• Dull corridor shooting.
  • Possibly the worst space skybox in all of gaming history. Unreal Tournament’s Facing Worlds Capture the Flag map did it better in 1999.
  • Alien workers awarding negative karma for Reasons.
  • Shielded aliens. Seriously, fuck those guys.
  • Have player blow up Death Ray, then use broken Death Ray to blow up the enemy Mothership (???).
  • Making the player go outside the ship and see that skybox up close.
  • Tentacle porn.
  • Abominations / science experiments. Just… why? This is basically just South Park now.
  • Alien weapons that are almost without exception inferior to Earth weapons.
  • Audio Logs. This isn’t System Shock 2, guys. That game didn’t suck.
  • Giving the player a mothership with a Goddamn DEATH RAY.
  • Seriously, a Death Ray? REALLY? Way to trivialise atomic devastation, Bethesda.

Bleh, I could go on, but you probably get the picture by now. I’m not a fan of Mothership Zeta. And having the crashed recon craft be a guaranteed thing you can always find just by walking over to it merely puts the deliciously putrid icing on an already rancid cake. A flavourless sponge cake made from mouldy sprouts and alien squid food. And the Cabot House nonsense takes an additional planet-sized dump on the franchise for good measure.

Meanwhile, in UT3, a game released in 2007—two years before Zeta—this was possible.

*cough* Anyway, discounting Zeta as a total waste of time and effort, let’s take a quick look at the other three DLC areas that don’t universally suck. The Pitt is pretty sorted, to be honest; interesting location with a lot of verticality and room to explore, and can tie into the wasteland with the ammo crafting side of things (not that this is necessary in vanilla FO3, you’re pretty much haemorrhaging surplus ammo by about five hours in).

While my own version of events won’t be using the Brotherhood, having the top guy (Ashur) be a power-armoured dictator is still entirely feasible, as I’m using power armour itself, just introducing a new faction to wear it.

So yeah, the Pitt gets a pass, though in my version I’d have it so you can actually join the slaver / raider faction at the start with the right reputation, not just be trolled by Mex and then beaten up anyway. That was a dick move, Bethesda. Captured in a cut-scene is a reviled trope for a damn good reason.

Similarly, Anchorage is basically okay as a standalone deal that doesn’t necessarily fit into the overall world beyond being a random diversion. I do have two opposing political sides vying for power in the Eighton faction, so having one of them take the role of the Outcasts for Anchorage would potentially work.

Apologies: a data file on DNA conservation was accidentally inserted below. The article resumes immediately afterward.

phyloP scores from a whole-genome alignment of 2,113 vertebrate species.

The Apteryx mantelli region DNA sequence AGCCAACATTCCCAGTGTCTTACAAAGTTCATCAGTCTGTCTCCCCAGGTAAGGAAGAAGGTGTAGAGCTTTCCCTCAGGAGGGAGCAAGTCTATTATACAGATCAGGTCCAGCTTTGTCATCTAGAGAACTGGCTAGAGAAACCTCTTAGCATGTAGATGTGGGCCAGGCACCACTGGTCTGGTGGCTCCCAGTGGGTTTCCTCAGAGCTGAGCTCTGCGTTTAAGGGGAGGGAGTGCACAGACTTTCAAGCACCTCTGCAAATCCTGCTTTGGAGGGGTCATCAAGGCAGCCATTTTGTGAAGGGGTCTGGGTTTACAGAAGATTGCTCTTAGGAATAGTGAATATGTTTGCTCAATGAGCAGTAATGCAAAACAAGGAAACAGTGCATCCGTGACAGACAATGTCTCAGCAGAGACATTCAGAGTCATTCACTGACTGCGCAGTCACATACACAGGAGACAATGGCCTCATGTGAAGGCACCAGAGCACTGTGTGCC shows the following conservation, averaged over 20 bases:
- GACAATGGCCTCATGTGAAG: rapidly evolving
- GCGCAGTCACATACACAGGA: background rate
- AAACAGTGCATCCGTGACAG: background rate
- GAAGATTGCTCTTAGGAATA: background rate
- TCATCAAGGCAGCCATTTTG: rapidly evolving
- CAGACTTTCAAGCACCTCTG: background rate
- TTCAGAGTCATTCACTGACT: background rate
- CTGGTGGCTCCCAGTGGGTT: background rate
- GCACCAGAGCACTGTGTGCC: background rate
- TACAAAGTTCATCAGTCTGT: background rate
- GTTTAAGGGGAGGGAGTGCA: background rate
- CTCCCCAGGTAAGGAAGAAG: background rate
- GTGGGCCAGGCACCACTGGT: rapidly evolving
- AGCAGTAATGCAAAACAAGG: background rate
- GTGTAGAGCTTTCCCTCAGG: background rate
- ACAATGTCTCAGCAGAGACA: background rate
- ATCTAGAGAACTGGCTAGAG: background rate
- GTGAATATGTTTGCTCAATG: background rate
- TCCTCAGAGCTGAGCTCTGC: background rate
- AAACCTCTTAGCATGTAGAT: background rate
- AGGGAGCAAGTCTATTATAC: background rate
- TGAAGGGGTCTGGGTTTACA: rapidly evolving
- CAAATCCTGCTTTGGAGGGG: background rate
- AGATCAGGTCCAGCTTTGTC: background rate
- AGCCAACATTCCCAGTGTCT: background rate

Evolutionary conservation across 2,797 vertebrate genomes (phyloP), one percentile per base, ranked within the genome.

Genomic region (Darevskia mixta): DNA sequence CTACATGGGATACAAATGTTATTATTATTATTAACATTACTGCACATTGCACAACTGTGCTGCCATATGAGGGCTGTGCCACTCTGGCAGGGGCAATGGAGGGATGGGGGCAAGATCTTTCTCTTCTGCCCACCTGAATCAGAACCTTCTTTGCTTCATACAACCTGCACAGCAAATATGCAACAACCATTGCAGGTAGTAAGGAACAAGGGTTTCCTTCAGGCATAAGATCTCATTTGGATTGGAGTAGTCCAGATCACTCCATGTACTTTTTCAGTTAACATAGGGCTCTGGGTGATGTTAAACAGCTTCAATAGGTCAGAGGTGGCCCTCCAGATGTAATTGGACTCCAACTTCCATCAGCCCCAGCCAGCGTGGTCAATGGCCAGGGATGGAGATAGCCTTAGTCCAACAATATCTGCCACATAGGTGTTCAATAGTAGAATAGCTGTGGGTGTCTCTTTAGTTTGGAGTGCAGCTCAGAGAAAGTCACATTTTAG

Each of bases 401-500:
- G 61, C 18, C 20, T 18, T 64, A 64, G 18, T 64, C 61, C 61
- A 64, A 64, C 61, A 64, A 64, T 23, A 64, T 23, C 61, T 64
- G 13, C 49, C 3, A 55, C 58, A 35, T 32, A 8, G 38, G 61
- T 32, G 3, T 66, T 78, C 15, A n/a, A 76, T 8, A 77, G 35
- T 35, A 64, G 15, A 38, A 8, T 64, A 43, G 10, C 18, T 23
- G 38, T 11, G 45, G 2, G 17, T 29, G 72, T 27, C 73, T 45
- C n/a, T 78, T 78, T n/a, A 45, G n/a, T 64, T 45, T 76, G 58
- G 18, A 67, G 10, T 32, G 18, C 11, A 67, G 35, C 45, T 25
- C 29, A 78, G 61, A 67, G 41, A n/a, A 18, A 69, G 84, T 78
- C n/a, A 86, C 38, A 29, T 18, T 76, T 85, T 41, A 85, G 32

The Prydwen was apparently constructed here. Using unicorn farts and magical gnomes, because they sure as shit didn’t have steel manufacturing, oil, rubber, hydrogen production and storage, or the million other things necessary to build an airship.

For Broken Steel… honestly, Adams Airforce Base needs to be part of the main game, shipped with the game (again, not including the real ending was a dick move, Bethesda, stop that). Assuming this is the case, it’ll effectively lose the status of DLC and simply become an area similar to Hoover Dam in New Vegas; a super critical location the various factions are interested in and where the final battle takes place.

As far as Old Olney is concerned, the Broken Steel fetch quest that tasks you with obtaining a tesla coil would probably remain as-is, but the steps required to actually get the item would be considerably more involved. For starters, you’d need access to the sewers.

Did the player already visit this location? Have they completed the Death Cult questline? Are they on good terms with the people above ground, or the cultists below? Is everyone dead? All of these things and more will potentially affect the ability of the player to get down into the sewers, through to the other side, and up into the power works building for the MacGuffin.

Finally, Point Lookout is a hugely atmospheric location that I actually quite enjoy, but for the most part is so self-contained that it probably doesn’t need tying to the wasteland in any real way. However… there is one thing that most certainly could be tied into that DLC: a potential new Chinese companion character, given the background of that particular piece of DLC content.

And on that subject… let’s talk about NPCs and companions in the next part.